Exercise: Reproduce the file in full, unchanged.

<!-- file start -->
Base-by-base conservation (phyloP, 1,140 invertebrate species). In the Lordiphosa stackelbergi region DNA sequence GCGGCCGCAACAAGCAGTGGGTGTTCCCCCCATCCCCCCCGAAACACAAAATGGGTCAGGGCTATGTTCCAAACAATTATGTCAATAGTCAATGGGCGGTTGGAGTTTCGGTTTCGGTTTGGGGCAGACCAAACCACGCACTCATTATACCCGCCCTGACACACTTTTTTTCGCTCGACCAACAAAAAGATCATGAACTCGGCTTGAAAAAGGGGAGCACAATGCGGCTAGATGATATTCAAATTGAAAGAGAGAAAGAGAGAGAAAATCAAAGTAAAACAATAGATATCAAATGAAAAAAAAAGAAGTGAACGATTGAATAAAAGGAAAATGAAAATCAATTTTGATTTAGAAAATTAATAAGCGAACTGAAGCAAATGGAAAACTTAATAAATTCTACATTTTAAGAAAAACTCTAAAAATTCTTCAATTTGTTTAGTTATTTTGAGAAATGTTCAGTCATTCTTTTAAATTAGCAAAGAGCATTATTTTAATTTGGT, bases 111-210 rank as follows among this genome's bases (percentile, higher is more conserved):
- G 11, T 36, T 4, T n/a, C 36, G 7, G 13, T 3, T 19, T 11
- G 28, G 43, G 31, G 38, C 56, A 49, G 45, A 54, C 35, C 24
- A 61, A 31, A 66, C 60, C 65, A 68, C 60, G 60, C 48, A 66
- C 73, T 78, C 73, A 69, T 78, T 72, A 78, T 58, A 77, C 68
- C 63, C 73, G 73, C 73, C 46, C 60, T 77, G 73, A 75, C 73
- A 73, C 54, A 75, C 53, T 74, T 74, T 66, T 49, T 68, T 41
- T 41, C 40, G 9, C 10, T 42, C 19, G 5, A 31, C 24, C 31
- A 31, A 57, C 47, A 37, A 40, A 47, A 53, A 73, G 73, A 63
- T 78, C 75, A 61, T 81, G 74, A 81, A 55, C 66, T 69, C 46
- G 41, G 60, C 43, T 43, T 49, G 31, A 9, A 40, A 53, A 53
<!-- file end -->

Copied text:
Base-by-base conservation (phyloP, 1,140 invertebrate species). In the Lordiphosa stackelbergi region DNA sequence GCGGCCGCAACAAGCAGTGGGTGTTCCCCCCATCCCCCCCGAAACACAAAATGGGTCAGGGCTATGTTCCAAACAATTATGTCAATAGTCAATGGGCGGTTGGAGTTTCGGTTTCGGTTTGGGGCAGACCAAACCACGCACTCATTATACCCGCCCTGACACACTTTTTTTCGCTCGACCAACAAAAAGATCATGAACTCGGCTTGAAAAAGGGGAGCACAATGCGGCTAGATGATATTCAAATTGAAAGAGAGAAAGAGAGAGAAAATCAAAGTAAAACAATAGATATCAAATGAAAAAAAAAGAAGTGAACGATTGAATAAAAGGAAAATGAAAATCAATTTTGATTTAGAAAATTAATAAGCGAACTGAAGCAAATGGAAAACTTAATAAATTCTACATTTTAAGAAAAACTCTAAAAATTCTTCAATTTGTTTAGTTATTTTGAGAAATGTTCAGTCATTCTTTTAAATTAGCAAAGAGCATTATTTTAATTTGGT, bases 111-210 rank as follows among this genome's bases (percentile, higher is more conserved):
- G 11, T 36, T 4, T n/a, C 36, G 7, G 13, T 3, T 19, T 11
- G 28, G 43, G 31, G 38, C 56, A 49, G 45, A 54, C 35, C 24
- A 61, A 31, A 66, C 60, C 65, A 68, C 60, G 60, C 48, A 66
- C 73, T 78, C 73, A 69, T 78, T 72, A 78, T 58, A 77, C 68
- C 63, C 73, G 73, C 73, C 46, C 60, T 77, G 73, A 75, C 73
- A 73, C 54, A 75, C 53, T 74, T 74, T 66, T 49, T 68, T 41
- T 41, C 40, G 9, C 10, T 42, C 19, G 5, A 31, C 24, C 31
- A 31, A 57, C 47, A 37, A 40, A 47, A 53, A 73, G 73, A 63
- T 78, C 75, A 61, T 81, G 74, A 81, A 55, C 66, T 69, C 46
- G 41, G 60, C 43, T 43, T 49, G 31, A 9, A 40, A 53, A 53